Since rail construction started, Honolulu city officials have mostly managed to dodge using the unpleasant, last-resort tactic of eminent domain.

They’ve threatened to condemn dozens of properties along the rail line. In the end, however, most of those owners have agreed to take the money offered them, including those who felt they were getting short-changed.

But a more contentious condemnation battle looms with one of the most powerful and prominent landowners in Kakaako over one of the largest and potentially most expensive acquisitions required to build the project through town.

Negotiations with Howard Hughes Corp. have broken down, rail and federal oversight officials report. Now the two parties appear headed for a showdown in court next year.

HART Rail Guideway columns near Eliot Street and Daniel Inouye International Airport.
Rail guideway columns have gone up near Elliot Street and Daniel K. Inouye International Airport. Cory Lum/Civil Beat

Howard Hughes and the Honolulu Authority for Rapid Transportation, the semi-autonomous agency that oversees rail construction for the city, are far apart on the value of nearly 90,000 square feet of land needed along the route between Cooke and Kamakee streets.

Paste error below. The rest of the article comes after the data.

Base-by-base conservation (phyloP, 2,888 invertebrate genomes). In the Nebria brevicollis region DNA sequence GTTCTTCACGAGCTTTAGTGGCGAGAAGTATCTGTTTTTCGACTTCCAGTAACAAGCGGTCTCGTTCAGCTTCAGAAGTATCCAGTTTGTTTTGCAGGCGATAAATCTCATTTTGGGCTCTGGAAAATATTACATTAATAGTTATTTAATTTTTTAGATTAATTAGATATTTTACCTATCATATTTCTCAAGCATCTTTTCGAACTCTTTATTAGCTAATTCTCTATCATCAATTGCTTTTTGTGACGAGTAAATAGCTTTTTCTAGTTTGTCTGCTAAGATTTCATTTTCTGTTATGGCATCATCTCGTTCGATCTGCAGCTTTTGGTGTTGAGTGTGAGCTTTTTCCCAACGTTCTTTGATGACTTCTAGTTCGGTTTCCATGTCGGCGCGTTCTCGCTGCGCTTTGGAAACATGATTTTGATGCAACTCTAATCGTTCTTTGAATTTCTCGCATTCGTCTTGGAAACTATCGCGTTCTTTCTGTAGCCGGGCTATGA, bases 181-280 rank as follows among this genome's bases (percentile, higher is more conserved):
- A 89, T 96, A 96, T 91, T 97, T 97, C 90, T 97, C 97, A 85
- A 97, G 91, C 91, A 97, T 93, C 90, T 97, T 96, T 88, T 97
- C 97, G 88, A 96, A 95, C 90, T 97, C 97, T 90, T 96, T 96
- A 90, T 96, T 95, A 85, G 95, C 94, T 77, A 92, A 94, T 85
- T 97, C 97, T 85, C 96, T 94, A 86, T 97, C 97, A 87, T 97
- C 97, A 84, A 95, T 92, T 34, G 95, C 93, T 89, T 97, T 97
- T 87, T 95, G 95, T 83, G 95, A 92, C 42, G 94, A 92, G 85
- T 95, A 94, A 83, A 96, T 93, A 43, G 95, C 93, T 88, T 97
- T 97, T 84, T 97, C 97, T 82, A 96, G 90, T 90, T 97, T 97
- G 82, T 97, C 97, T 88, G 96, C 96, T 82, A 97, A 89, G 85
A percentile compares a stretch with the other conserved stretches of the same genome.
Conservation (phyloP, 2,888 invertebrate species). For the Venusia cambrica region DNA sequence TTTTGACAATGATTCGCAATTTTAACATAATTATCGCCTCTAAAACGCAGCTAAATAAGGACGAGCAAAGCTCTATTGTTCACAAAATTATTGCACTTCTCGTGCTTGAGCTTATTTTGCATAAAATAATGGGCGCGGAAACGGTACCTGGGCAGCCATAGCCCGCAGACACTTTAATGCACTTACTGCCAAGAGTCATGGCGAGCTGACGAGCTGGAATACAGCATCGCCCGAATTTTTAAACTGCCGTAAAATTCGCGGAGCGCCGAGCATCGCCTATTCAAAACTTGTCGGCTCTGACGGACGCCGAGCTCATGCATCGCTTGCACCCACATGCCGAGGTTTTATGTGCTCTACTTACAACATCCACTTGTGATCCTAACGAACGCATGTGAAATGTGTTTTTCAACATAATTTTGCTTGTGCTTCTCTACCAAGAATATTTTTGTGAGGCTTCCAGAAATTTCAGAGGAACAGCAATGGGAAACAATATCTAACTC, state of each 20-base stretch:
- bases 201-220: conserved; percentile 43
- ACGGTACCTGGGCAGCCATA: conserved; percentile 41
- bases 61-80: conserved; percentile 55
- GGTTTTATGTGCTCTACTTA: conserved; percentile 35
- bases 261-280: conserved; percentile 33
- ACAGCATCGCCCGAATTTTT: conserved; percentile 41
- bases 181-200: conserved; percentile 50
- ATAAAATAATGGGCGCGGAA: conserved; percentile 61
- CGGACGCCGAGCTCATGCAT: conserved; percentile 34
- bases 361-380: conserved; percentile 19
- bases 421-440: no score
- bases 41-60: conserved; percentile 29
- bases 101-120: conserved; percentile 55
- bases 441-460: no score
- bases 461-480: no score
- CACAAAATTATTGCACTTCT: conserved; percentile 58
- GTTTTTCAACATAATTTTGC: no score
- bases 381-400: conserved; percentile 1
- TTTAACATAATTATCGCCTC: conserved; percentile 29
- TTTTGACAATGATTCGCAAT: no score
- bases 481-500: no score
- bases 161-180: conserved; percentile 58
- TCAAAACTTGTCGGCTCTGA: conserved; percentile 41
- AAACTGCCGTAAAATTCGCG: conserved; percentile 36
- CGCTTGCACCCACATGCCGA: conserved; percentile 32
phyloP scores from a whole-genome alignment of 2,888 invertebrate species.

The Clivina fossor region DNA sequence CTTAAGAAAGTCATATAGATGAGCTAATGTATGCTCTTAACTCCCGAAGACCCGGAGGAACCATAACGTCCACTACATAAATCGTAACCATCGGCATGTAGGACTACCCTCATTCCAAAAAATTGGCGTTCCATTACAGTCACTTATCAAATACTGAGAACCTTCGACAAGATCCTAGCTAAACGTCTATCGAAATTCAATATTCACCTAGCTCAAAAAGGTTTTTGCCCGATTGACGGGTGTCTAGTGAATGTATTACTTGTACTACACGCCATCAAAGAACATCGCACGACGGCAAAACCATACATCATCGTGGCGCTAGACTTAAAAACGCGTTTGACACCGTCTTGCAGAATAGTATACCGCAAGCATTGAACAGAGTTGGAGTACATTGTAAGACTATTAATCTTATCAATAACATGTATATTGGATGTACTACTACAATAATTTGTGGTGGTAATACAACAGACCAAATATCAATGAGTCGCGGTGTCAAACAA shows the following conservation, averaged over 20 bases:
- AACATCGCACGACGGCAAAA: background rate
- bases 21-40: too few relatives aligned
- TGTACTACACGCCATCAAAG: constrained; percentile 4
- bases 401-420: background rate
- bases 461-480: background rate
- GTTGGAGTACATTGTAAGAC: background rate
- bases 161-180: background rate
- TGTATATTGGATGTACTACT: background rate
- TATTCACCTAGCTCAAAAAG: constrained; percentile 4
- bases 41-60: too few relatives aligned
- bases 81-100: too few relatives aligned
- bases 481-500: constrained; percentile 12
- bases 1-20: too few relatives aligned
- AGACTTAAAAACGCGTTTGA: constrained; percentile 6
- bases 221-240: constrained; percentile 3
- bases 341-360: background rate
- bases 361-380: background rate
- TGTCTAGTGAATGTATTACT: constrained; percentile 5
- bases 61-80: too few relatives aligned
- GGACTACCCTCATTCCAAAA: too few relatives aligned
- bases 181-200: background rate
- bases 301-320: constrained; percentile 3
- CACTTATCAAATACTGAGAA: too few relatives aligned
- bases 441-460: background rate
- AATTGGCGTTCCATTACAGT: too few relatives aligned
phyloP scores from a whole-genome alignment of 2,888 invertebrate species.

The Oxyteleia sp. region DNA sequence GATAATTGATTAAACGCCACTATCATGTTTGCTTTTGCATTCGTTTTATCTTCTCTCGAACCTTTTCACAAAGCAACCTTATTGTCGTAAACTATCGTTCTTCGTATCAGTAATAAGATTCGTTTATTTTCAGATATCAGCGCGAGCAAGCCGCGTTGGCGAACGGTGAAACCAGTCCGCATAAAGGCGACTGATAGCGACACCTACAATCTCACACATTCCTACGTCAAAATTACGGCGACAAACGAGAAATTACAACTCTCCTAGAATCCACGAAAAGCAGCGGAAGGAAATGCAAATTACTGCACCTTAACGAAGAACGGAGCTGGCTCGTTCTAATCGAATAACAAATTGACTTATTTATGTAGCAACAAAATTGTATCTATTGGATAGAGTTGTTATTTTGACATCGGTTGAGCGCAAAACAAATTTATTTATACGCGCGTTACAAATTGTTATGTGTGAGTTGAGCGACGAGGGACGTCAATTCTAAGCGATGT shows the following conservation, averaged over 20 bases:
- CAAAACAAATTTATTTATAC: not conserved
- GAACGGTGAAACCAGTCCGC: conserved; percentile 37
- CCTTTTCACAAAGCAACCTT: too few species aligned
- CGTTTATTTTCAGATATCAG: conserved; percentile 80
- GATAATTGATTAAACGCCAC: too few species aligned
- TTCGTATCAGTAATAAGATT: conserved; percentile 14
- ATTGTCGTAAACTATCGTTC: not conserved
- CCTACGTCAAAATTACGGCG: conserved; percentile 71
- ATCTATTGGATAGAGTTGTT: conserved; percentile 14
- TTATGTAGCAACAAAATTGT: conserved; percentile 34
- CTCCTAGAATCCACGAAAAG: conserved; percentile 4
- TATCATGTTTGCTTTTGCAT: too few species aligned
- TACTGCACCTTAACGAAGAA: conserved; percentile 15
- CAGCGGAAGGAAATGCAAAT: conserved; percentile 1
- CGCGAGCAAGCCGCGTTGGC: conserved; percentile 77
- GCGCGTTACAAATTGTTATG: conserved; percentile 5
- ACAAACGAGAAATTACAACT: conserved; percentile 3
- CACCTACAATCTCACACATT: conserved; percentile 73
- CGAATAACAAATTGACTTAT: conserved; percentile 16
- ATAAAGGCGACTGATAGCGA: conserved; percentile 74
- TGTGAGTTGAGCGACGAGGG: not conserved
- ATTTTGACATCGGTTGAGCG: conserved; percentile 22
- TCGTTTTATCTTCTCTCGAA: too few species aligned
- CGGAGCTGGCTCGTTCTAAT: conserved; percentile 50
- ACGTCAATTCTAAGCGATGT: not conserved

At one point, the Dallas-based corporation suggested the area needed was worth about $100 million more than the city’s latest offer, according to recent federal oversight reports.

To put that in context, HART’s total budget to acquire some 224 properties along the 20-mile rail line — from the fields east of Kapolei to Ala Moana — amounts to $193 million.

“HART and Howard Hughes attempted to negotiate a settlement of the pending eminent domain action; however, the negotiations were not successful and the action continues through the court process,” the rail agency said in a statement this week.

HART remains open to negotiating, it added, but “the Court will be meeting shortly with counsel for the parties to set a trial date – which will likely be scheduled in 2020.”

A Critical Pathway

Most of the Howard Hughes properties needed for rail are narrow strips — not full parcels — meant to buffer the street from the elevated rail line as it runs along Halekauwila and Queen streets.

It also includes more than 37,000 square feet for the system’s future Kakaako station, near the Ross Dress For Less and former Sports Authority stores on Ward Avenue.

HART launched condemnation proceedings against Howard Hughes in December 2017 — the same as it’s done to numerous other property owners along the rail line. Since then, it’s managed to obtain an order of possession granting the agency some access apart from the larger fight over condemnation.

The court, meanwhile, has rejected Howard Hughes’ challenge of the proceedings, according to the latest available oversight report.

Mark Murakami, an attorney who’s represented Howard Hughes in the dispute with the city over rail, did not respond to requests for comment this week.